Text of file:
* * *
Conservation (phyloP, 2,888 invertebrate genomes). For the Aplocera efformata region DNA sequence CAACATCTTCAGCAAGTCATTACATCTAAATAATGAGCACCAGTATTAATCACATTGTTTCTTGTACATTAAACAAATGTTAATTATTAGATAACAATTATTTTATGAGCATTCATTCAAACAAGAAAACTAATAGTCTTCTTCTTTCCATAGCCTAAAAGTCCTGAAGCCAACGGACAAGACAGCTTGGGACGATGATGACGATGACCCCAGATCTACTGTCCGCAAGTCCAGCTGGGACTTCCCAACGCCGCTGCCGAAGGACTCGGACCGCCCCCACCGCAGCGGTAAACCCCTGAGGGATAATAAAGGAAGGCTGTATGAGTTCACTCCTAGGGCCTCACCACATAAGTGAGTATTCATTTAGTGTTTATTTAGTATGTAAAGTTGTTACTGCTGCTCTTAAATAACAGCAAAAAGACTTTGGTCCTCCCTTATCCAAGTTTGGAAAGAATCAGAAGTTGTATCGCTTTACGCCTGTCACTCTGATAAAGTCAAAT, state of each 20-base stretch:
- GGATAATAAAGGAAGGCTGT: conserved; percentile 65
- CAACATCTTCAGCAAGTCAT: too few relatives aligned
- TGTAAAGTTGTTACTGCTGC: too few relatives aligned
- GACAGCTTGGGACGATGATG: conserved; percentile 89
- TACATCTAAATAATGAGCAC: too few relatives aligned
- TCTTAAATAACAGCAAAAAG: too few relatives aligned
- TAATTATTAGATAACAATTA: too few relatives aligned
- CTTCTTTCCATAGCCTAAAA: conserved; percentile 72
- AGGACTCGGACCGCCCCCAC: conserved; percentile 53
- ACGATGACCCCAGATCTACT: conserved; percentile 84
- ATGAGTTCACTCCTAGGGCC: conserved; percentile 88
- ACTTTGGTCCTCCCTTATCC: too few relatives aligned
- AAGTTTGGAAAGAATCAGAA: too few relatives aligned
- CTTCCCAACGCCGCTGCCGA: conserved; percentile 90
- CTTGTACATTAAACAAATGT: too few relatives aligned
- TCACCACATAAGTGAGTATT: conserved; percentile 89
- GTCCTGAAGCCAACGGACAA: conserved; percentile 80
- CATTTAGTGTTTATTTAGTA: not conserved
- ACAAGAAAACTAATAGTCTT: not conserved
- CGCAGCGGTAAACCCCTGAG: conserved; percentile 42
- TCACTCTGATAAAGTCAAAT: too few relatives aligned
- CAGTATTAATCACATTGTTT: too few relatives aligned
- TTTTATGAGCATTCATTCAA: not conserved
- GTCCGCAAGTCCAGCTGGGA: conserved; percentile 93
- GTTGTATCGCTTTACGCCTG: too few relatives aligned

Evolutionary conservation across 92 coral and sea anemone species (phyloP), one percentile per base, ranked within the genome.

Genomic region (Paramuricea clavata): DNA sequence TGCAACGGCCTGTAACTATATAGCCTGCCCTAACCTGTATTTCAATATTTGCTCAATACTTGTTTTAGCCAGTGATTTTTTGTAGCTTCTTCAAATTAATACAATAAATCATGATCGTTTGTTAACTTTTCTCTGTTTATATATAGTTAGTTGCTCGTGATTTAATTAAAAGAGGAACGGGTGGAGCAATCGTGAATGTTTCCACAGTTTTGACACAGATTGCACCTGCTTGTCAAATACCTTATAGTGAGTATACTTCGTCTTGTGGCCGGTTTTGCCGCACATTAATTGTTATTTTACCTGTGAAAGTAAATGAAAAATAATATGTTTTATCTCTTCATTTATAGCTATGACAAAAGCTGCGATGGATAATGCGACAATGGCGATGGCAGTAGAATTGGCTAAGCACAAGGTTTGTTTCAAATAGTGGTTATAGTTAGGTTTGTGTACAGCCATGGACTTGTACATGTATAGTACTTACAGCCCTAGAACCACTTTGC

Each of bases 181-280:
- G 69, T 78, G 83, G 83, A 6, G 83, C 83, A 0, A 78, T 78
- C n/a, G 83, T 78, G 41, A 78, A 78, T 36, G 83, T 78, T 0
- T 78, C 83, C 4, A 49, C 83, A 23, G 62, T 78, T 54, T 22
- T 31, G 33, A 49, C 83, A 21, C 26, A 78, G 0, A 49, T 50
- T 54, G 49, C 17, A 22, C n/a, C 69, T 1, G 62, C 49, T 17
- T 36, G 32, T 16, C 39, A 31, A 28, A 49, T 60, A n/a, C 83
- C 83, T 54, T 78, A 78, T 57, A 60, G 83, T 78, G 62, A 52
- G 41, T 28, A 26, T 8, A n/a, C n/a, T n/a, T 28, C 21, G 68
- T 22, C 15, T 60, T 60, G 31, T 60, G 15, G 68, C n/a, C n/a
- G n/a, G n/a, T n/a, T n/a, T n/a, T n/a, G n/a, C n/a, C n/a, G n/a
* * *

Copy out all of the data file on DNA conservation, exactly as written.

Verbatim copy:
Conservation (phyloP, 2,888 invertebrate genomes). For the Aplocera efformata region DNA sequence CAACATCTTCAGCAAGTCATTACATCTAAATAATGAGCACCAGTATTAATCACATTGTTTCTTGTACATTAAACAAATGTTAATTATTAGATAACAATTATTTTATGAGCATTCATTCAAACAAGAAAACTAATAGTCTTCTTCTTTCCATAGCCTAAAAGTCCTGAAGCCAACGGACAAGACAGCTTGGGACGATGATGACGATGACCCCAGATCTACTGTCCGCAAGTCCAGCTGGGACTTCCCAACGCCGCTGCCGAAGGACTCGGACCGCCCCCACCGCAGCGGTAAACCCCTGAGGGATAATAAAGGAAGGCTGTATGAGTTCACTCCTAGGGCCTCACCACATAAGTGAGTATTCATTTAGTGTTTATTTAGTATGTAAAGTTGTTACTGCTGCTCTTAAATAACAGCAAAAAGACTTTGGTCCTCCCTTATCCAAGTTTGGAAAGAATCAGAAGTTGTATCGCTTTACGCCTGTCACTCTGATAAAGTCAAAT, state of each 20-base stretch:
- GGATAATAAAGGAAGGCTGT: conserved; percentile 65
- CAACATCTTCAGCAAGTCAT: too few relatives aligned
- TGTAAAGTTGTTACTGCTGC: too few relatives aligned
- GACAGCTTGGGACGATGATG: conserved; percentile 89
- TACATCTAAATAATGAGCAC: too few relatives aligned
- TCTTAAATAACAGCAAAAAG: too few relatives aligned
- TAATTATTAGATAACAATTA: too few relatives aligned
- CTTCTTTCCATAGCCTAAAA: conserved; percentile 72
- AGGACTCGGACCGCCCCCAC: conserved; percentile 53
- ACGATGACCCCAGATCTACT: conserved; percentile 84
- ATGAGTTCACTCCTAGGGCC: conserved; percentile 88
- ACTTTGGTCCTCCCTTATCC: too few relatives aligned
- AAGTTTGGAAAGAATCAGAA: too few relatives aligned
- CTTCCCAACGCCGCTGCCGA: conserved; percentile 90
- CTTGTACATTAAACAAATGT: too few relatives aligned
- TCACCACATAAGTGAGTATT: conserved; percentile 89
- GTCCTGAAGCCAACGGACAA: conserved; percentile 80
- CATTTAGTGTTTATTTAGTA: not conserved
- ACAAGAAAACTAATAGTCTT: not conserved
- CGCAGCGGTAAACCCCTGAG: conserved; percentile 42
- TCACTCTGATAAAGTCAAAT: too few relatives aligned
- CAGTATTAATCACATTGTTT: too few relatives aligned
- TTTTATGAGCATTCATTCAA: not conserved
- GTCCGCAAGTCCAGCTGGGA: conserved; percentile 93
- GTTGTATCGCTTTACGCCTG: too few relatives aligned

Evolutionary conservation across 92 coral and sea anemone species (phyloP), one percentile per base, ranked within the genome.

Genomic region (Paramuricea clavata): DNA sequence TGCAACGGCCTGTAACTATATAGCCTGCCCTAACCTGTATTTCAATATTTGCTCAATACTTGTTTTAGCCAGTGATTTTTTGTAGCTTCTTCAAATTAATACAATAAATCATGATCGTTTGTTAACTTTTCTCTGTTTATATATAGTTAGTTGCTCGTGATTTAATTAAAAGAGGAACGGGTGGAGCAATCGTGAATGTTTCCACAGTTTTGACACAGATTGCACCTGCTTGTCAAATACCTTATAGTGAGTATACTTCGTCTTGTGGCCGGTTTTGCCGCACATTAATTGTTATTTTACCTGTGAAAGTAAATGAAAAATAATATGTTTTATCTCTTCATTTATAGCTATGACAAAAGCTGCGATGGATAATGCGACAATGGCGATGGCAGTAGAATTGGCTAAGCACAAGGTTTGTTTCAAATAGTGGTTATAGTTAGGTTTGTGTACAGCCATGGACTTGTACATGTATAGTACTTACAGCCCTAGAACCACTTTGC

Each of bases 181-280:
- G 69, T 78, G 83, G 83, A 6, G 83, C 83, A 0, A 78, T 78
- C n/a, G 83, T 78, G 41, A 78, A 78, T 36, G 83, T 78, T 0
- T 78, C 83, C 4, A 49, C 83, A 23, G 62, T 78, T 54, T 22
- T 31, G 33, A 49, C 83, A 21, C 26, A 78, G 0, A 49, T 50
- T 54, G 49, C 17, A 22, C n/a, C 69, T 1, G 62, C 49, T 17
- T 36, G 32, T 16, C 39, A 31, A 28, A 49, T 60, A n/a, C 83
- C 83, T 54, T 78, A 78, T 57, A 60, G 83, T 78, G 62, A 52
- G 41, T 28, A 26, T 8, A n/a, C n/a, T n/a, T 28, C 21, G 68
- T 22, C 15, T 60, T 60, G 31, T 60, G 15, G 68, C n/a, C n/a
- G n/a, G n/a, T n/a, T n/a, T n/a, T n/a, G n/a, C n/a, C n/a, G n/a